Acoustic communication is very widespread among anuran amphibians. There are various types of calls including territorial, defensive/alarm, courtship and advertisement calls. Understanding how species use these calls is necessary to have a complete natural history. Further, calls can help distinguish unique species when cryptic species occur syntopically. For many species, call characters and behavior are well known. However, there remain species for which this information is lacking. Summer 2018 my lab will be observing anurans (frogs and toads) in Costa Rica and Panama. Our field studies will target the collection of anuran calls using digital audio recorders. We will capture the individuals for which we have audio recordings to obtain morphometric data, and possibly tissue and/or swab samples for genetic analysis. We will also use various field equipment to measure environmental variables (air temperature, humidity etc.). We will utilize audio analysis software (Raven Pro and/or R seewave) to characterize calls. These analyses coupled with our field observations should result in publications that describe these natural history features for the first time. Possible target species include: Ecnomiohyla fimbrimembra, Craugastor melanostictus, and Pristimantis caryophyllaceus in Costa Rica; in Panama we will target Pristimantis gaigei, and Agalychnis lemur.
Reptile Communities in the Snake River Birds of Prey Area
Reptiles are an important component of terrestrial ecosystems both as predators and as prey. Generally species are well adapted to the habitats in which they occur. However, due to anthropogenic changes, the landscape has changed in many areas in southwestern Idaho. A prime example of this is the extensive conversion of former desert shrublands to areas dominated by exotic annual weeds. The effect these changes have on reptile communities are largely unknown. This research will be a cooperative effort with Boise State University, the Idaho Army National Guard, and the United States Geological Survey to survey much of the northwestern portion of the Snake River Birds of Prey National Conservation Area. We will utilize drift fence trapping arrays to capture snakes and lizards at various sites that have been surveyed in previous decades. Trapping efforts will also be supplemented with data obtained by visual encounter surveys, road encounters and targeted searches. These data will inform land managers of impacts vegetation changes have had (if any) and may direct future management efforts.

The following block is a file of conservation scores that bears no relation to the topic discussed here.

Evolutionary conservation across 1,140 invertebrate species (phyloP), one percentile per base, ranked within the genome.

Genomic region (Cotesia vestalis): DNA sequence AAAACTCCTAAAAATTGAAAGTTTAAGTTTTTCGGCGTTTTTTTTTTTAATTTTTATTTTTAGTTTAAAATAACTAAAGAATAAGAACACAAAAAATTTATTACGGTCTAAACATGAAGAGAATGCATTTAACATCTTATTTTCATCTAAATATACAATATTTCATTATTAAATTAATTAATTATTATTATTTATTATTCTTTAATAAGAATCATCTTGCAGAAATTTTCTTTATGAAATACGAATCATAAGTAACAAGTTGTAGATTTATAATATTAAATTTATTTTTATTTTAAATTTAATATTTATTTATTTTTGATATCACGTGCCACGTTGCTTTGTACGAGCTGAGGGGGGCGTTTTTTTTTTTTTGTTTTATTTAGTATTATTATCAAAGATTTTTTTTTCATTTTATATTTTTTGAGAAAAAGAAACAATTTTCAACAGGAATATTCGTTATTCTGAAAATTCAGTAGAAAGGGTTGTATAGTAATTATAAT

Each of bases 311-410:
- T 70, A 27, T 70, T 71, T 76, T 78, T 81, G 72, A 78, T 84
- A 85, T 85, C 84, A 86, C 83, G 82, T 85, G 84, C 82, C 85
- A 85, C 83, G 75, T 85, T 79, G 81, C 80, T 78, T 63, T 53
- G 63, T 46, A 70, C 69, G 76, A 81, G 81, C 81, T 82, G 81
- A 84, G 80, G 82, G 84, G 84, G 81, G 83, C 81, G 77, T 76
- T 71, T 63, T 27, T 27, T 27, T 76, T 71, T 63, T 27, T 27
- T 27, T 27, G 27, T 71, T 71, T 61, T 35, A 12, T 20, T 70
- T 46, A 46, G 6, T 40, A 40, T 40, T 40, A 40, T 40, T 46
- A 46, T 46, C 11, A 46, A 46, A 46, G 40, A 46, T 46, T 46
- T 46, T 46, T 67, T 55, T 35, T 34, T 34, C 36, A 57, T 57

For this project, different metal nanoparticles will be evaluated as antibacterial agents. Silver and zinc oxide nanoparticles will be tested for the antibacterial efficacy on a variety of bacteria strains, including E. coli and Pseudomonas aeruginosa. The two main methods to test the antibacterial properties of the nanoparticles will be through the disk diffusion and broth dilution assays.
Broth dilution test: To test the potency of ZnO as an antibacterial agent, the minimum inhibitory concentration (MIC) will be obtained. The MIC will be obtained by conducting a broth dilution test. Bacterial organisms will be grown up on LB plates. Single colonies of bacteria will be transferred to LB broth. Fresh LB broth will be mixed with various concentrations of ZnO. To obtain the desired concentrations of ZnO, ZnO will be serially diluted beginning with concentration of 1.0 µg/L and ending at a 0.0625µg/L. Once the dilutions have been made, each test tube will be inoculated with an identical amount of test bacterium by adding broth cultures. The tubes will be incubated and the turbidity of each tube will be measured visually and/or by an ELISA plate reader.